The country, which is facing up to 18 hours of power outages, has no relief in sight and is losing two to three per cent of gross domestic product (GDP) due to a power system weighed down by corruption and inefficiency, a report says.
The National Electric Power Regulatory Authority (Nepra), in its Annual Report 2011, observed that Pakistan is facing an acute shortage of electricity forcing people to stay without power for more than 9 to 10 hours in some cities and around 16 to 18 hours in rural areas.
Nepra, the power regulator, noted that though work on several electricity projects is under way, the shortfall is expected to reach 4,205 megawatts by year 2014 due to a power system plagued by corruption and imbalances in energy mix that has led to circular debt.
According to Nepra, the energy crisis has its roots in a number of issues including lack of integrated energy planning and demand forecasting, imbalance in energy mix with heavy reliance on oil and costly imported fuel, non-utilisation of vast indigenous resources eg coal and hydel energy and lack of effective planning, structuring and implementation of identified and viable projects.
“Violent protests over load-shedding have become a routine in different parts of the country and shortage of electricity has affected the industry and business,” the report said, adding traders have not been able to achieve export targets and thousands of industrial workers are facing job cuts.
The regulator did admit that the situation had aggravated to such an extent in Pakistan Electric Power Company (Pepco) that survival of power generation companies, the National Transmission and Dispatch Company (NTDC) and power distribution companies was at stake. On the other side, oil marketing companies (OMCs) and gas companies have not been able to get payments from independent power producers (IPPs) that minimised supply of electricity due to non-payment of dues by Pepco.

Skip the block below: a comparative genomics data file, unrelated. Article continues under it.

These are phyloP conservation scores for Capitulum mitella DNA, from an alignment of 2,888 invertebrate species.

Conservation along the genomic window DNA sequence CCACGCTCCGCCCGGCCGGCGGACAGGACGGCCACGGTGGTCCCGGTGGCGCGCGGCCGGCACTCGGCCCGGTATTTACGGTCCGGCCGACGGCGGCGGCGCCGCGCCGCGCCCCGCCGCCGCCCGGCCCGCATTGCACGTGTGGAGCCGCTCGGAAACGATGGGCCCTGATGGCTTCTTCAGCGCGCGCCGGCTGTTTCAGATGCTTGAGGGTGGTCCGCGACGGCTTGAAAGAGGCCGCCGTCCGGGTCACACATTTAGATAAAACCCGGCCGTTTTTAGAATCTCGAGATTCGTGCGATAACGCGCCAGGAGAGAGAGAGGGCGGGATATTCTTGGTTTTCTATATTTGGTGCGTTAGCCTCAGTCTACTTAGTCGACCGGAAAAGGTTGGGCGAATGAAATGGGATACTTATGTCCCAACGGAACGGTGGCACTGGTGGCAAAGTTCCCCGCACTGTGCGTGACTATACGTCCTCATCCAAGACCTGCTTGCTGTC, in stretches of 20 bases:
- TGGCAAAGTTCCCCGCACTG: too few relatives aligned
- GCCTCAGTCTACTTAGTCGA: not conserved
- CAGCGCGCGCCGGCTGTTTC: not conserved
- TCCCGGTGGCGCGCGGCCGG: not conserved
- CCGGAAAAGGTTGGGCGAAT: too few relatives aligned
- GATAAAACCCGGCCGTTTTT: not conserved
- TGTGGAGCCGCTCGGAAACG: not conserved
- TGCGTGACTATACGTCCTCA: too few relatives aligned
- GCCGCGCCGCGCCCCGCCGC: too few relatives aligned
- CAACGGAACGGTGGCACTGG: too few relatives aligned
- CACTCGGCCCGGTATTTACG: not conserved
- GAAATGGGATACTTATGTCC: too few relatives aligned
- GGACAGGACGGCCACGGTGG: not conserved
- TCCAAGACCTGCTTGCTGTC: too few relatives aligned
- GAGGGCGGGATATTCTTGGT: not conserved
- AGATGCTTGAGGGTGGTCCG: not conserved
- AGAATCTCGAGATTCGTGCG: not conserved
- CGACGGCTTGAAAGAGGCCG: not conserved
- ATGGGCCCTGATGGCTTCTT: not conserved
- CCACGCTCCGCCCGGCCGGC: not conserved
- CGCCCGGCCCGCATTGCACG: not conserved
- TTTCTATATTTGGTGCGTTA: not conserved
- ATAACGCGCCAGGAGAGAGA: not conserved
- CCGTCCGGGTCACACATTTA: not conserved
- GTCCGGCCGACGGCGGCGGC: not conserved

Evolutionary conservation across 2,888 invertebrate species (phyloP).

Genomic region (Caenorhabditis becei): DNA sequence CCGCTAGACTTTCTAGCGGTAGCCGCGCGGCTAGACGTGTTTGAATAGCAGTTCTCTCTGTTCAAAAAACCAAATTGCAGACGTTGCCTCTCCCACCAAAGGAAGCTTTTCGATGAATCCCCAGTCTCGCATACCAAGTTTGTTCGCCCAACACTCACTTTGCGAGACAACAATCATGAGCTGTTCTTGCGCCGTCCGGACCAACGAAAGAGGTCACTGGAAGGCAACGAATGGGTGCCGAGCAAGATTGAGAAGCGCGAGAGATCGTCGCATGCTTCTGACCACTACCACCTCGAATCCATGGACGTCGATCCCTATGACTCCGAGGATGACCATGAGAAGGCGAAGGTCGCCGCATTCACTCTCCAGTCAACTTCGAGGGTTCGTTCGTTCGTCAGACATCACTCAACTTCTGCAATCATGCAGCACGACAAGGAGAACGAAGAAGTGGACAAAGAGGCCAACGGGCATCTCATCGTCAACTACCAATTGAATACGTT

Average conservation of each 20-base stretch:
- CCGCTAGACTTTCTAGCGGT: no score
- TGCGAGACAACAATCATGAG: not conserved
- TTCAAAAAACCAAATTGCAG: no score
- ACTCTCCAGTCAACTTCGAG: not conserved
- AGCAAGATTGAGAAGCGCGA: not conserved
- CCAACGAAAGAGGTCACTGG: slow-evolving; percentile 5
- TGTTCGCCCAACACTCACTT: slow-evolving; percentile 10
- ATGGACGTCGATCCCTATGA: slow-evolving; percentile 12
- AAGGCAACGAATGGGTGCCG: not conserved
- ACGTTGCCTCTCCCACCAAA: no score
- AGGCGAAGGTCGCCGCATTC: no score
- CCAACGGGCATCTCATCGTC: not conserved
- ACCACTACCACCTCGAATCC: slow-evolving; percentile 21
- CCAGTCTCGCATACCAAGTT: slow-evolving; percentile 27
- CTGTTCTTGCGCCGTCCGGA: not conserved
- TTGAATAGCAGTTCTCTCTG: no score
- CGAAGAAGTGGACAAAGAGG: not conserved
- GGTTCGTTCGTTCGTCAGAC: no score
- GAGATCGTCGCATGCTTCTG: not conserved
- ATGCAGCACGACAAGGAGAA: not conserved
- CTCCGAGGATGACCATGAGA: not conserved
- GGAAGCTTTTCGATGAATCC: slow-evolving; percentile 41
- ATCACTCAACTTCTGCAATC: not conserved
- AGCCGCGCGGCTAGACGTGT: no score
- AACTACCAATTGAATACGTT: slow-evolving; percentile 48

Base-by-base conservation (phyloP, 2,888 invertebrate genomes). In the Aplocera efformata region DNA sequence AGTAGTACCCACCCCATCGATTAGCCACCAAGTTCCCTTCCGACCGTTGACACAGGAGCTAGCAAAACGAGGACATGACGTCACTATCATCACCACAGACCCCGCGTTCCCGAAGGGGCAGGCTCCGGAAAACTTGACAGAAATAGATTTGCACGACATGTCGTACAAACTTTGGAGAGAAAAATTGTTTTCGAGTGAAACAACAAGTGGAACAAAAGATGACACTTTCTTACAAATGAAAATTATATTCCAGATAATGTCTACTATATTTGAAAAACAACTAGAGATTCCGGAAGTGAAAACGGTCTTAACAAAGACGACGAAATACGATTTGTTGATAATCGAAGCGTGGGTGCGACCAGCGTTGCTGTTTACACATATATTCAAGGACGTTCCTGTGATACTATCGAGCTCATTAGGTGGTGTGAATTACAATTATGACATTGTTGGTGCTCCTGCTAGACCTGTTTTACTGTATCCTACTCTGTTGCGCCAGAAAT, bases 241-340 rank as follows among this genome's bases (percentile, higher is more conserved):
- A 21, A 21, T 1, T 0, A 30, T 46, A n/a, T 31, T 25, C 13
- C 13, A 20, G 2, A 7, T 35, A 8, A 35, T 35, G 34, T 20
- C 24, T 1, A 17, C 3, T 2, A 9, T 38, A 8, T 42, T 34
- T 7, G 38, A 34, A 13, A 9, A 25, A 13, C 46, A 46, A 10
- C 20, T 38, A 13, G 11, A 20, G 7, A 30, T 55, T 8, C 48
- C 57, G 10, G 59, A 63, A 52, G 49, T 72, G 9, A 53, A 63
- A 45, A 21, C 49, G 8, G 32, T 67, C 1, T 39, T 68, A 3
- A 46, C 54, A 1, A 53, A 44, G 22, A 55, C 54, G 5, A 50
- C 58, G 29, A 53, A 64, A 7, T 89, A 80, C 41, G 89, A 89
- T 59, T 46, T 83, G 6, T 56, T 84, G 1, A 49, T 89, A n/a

Karachi Electric Supply Company (KESC) has also not been able to operate power plants due to a decline in gas supply and has also been unable to arrange alternative fuel because of its weak liquidity position which is directly linked with circular debt. KESC has not produced at optimum capacity to avoid purchasing expensive furnace oil and preferred to purchase cheaper electricity from Pepco and NTDC that is clearly a downside of privatising monopolies. Nepra proposed arrangement of gas supply to end load-shedding in a couple of years.
Nepra noted that gas supply to power plants has declined and called for reversal of the trend in order to keep tariffs reasonable for consumers. It also underlined the need for a proper energy mix in a bid to keep prices of electricity affordable. Contribution of hydel energy, which was around 65 per cent in overall energy mix, has declined to 34 per cent only, disturbing the energy mix and leading to an increase in consumer tariffs. “Efforts should be expedited to reverse the energy mix towards cheaper hydel and coal resources,” the report said.
Under the current scenario, it is difficult to attract private investment in nuclear technology and China is the only country that is extending assistance to set up nuclear power plants, Nepra observed.
Published in The Express Tribune, October 2nd, 2011.
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